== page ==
A New Series On NPR Berlin: The Really Big Questions : NPR FM Berlin Blog NPR Berlin has a new special this Saturday, the first in a four-part series "The Really Big Questions." The first episode, featuring a discussion on the interplay between science and religion, airs this Saturday.

A New Series On NPR Berlin: The Really Big Questions

The scrub jay exhibits an awareness of the thoughts of other members of the scrub jay community. SoundVision hide caption

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The scrub jay exhibits an awareness of the thoughts of other members of the scrub jay community.


It would not be an exaggeration to say that joining the production team of The Really Big Questions was akin to wishing upon a star and having my dreams come true. I'd always wanted to work in an environment where reading about big ideas and talking with really smart people was the primary assignment.

It was through this pondering that TRBQ series began to take shape. The readings and discussions with eminent scientists and philosophers, many of whom are the guests in our first four episodes, helped us recognize the obvious: that certain questions have perplexed humans for as long as we have had the tools to perceive their existence.

What are Emotions? What is Consciousness? How do we face our own Mortality? Why are we Religious?

These are questions that people around the world, consciously, subconsciously or unconsciously, think about pretty regularly. It also seemed that our questions were about traits most of us consider uniquely human. Those early production meetings were daunting, as we faced the task of honing these expansive concepts into four hours of radio.

My first assignment? Read "Our Posthuman Future: Consequences of the Biotechnology Revolution" by Francis Fukuyama.

We used the book as a prompt for discussions about what makes humans different from other animals. We talked about how, if we are not careful, our increasing knowledge base and technological wizardry might lead us to neglect our abilities to analyze, reason, question, create, adapt, communicate and, most importantly, learn from our mistakes and failures. Why practice, work out or study, if you can take simply take a pill, inject a steroid, or use spell check? Might we, in our quest to get somewhere else, forget how we got where we are? And we kept returning to that central theme: What makes us human? What responsibilities accompany our unique gifts?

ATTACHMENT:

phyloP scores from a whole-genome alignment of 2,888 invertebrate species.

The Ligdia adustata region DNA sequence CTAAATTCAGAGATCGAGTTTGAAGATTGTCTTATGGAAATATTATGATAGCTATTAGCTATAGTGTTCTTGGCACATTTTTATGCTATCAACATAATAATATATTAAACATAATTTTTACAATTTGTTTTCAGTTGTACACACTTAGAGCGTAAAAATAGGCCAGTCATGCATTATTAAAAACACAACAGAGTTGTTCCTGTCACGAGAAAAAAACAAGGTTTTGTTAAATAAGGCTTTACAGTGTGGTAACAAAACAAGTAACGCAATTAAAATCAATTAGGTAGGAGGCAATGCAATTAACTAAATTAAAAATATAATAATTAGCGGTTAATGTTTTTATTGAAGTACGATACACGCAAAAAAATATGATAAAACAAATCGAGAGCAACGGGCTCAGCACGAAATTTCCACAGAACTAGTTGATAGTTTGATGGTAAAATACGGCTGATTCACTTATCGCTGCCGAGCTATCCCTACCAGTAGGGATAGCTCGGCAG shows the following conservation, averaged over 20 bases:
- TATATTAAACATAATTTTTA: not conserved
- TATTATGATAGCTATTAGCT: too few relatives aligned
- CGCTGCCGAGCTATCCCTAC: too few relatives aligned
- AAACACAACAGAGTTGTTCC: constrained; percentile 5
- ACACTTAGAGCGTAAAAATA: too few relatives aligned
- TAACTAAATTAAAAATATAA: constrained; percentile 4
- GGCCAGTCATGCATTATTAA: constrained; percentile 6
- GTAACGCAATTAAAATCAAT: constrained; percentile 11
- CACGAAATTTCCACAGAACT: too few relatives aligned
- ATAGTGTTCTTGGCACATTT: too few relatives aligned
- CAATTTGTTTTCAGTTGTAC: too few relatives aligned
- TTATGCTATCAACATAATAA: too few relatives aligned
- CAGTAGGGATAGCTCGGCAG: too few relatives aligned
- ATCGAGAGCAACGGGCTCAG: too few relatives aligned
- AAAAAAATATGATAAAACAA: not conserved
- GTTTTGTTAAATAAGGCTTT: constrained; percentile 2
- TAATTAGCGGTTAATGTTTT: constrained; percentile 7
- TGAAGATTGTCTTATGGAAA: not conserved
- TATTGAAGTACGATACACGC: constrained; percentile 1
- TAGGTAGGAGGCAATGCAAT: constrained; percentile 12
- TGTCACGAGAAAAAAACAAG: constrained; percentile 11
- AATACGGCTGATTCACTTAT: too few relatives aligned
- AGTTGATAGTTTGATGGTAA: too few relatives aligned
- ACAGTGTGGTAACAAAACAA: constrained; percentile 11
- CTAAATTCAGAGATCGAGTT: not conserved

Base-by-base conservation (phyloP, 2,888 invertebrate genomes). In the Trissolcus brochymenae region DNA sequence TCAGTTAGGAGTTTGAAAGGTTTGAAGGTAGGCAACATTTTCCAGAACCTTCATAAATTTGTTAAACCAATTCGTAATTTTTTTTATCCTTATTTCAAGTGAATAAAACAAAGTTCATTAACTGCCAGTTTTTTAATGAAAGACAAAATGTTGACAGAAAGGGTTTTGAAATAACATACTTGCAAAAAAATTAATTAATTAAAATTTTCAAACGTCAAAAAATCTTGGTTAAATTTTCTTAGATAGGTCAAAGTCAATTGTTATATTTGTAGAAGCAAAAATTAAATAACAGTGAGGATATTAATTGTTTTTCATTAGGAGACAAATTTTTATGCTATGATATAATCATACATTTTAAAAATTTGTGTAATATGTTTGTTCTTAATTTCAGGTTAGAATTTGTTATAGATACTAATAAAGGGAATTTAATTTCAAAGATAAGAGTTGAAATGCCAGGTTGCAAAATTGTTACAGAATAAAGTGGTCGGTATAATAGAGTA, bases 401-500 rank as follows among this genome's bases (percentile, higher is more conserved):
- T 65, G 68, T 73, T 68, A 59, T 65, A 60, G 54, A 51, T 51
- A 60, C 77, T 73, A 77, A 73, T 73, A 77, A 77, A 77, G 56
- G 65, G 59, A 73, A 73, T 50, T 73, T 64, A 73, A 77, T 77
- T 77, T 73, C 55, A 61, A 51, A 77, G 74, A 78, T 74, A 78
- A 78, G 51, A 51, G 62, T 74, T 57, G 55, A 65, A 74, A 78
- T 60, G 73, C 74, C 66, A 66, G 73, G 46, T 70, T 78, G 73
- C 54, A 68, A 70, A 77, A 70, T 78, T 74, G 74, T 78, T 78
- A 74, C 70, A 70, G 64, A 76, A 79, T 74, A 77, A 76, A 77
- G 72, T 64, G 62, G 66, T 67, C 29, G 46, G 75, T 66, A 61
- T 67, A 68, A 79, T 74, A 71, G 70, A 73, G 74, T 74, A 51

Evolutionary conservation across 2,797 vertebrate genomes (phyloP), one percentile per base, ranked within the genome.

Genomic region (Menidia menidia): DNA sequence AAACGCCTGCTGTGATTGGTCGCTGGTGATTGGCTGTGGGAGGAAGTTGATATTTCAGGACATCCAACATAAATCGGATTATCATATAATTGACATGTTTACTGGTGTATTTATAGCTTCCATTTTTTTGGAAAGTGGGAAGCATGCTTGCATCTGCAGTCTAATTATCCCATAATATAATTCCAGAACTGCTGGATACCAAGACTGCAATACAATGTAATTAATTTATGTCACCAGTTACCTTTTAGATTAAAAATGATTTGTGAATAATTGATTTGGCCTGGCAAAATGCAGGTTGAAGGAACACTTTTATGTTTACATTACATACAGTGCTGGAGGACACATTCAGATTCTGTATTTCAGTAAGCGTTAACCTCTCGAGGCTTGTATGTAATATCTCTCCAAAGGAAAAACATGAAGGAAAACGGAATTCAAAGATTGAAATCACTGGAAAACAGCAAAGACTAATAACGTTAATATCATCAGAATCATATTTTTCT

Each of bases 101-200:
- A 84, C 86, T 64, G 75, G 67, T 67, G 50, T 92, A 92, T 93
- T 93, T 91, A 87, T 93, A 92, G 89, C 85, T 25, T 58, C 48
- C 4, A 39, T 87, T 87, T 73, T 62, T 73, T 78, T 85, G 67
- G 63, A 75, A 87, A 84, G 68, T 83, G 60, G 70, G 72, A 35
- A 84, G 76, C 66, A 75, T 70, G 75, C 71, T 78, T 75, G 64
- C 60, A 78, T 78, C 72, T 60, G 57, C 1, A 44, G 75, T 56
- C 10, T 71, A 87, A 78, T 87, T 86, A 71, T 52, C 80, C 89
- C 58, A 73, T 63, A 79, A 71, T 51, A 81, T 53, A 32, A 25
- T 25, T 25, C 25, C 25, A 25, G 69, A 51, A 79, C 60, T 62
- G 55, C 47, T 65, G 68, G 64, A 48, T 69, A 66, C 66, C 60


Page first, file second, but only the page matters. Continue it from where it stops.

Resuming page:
During this process we learned, however, that some non-human animals show empathy for other members of their communities and can exhibit behaviors that are suspiciously like human consciousness.

Maybe some of what we thought was reserved for humans may not be exclusive to our species.

An excerpt from TRBQ's John McChesney

We learned that, among scientists, and between scientists and philosophers, there is great disagreement over what human consciousness actually is. We talked about the fact that emotions are not limited to individuals, but are also felt by groups of people, sometimes entire nations. We discussed how death and religion, two of the most powerful motivators in the history of human existence, are as mysterious today as they were thousands of years ago.

NPR Correspondent Lynn Neary, host of The Really Big Questions. (SoundVision) hide caption

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NPR Correspondent Lynn Neary, host of The Really Big Questions.


It is not easy for a question to become one of SoundVision's The Really Big Questions. A really big question must be so big that the world's most learned scholars, committed researchers and well-educated scientists cannot agree on an answer. A really big question is so wide that most, if not all, people, think about it daily, oftentimes to the point of obsession. People of all nationalities, races, religions, age groups, genders and socioeconomic status think these questions are important. They are so deeply ingrained that our ability to consider them are sometimes indicators of personal development, from early childhood through adolescence and beyond.

Yes, I am listening to Marvin Gaye and Tammi Terrell's version of "Ain't No Mountain High Enough" as I write this blog.

The Really Big Questions is not so much about answers as it is about the journeys of scientists and philosophers who have traditionally worked in parallel and often at cross purposes. We've brought them and their ideas to you with the hope that we can find better ways for science and the humanities to get to know each other and work together toward common goals.

As you'll hear in the episode on consciousness, those disagreements can get pretty, uh, "lively."

So join us for TRBQ's pilot season on NPR Berlin. Be there as we close in on the answers that have eluded us for time immemorial. Rest assured that the closer we get, the more the goal posts will move away.

The Really Big Questions with host Lynn Neary airs this Saturday evening at 19.00 and Monday at 8:00 on NPR FM Berlin, 104.1.

Gene Bryan Johnson is managing editor, and one of the writers, of SoundVision's The Really Big Questions.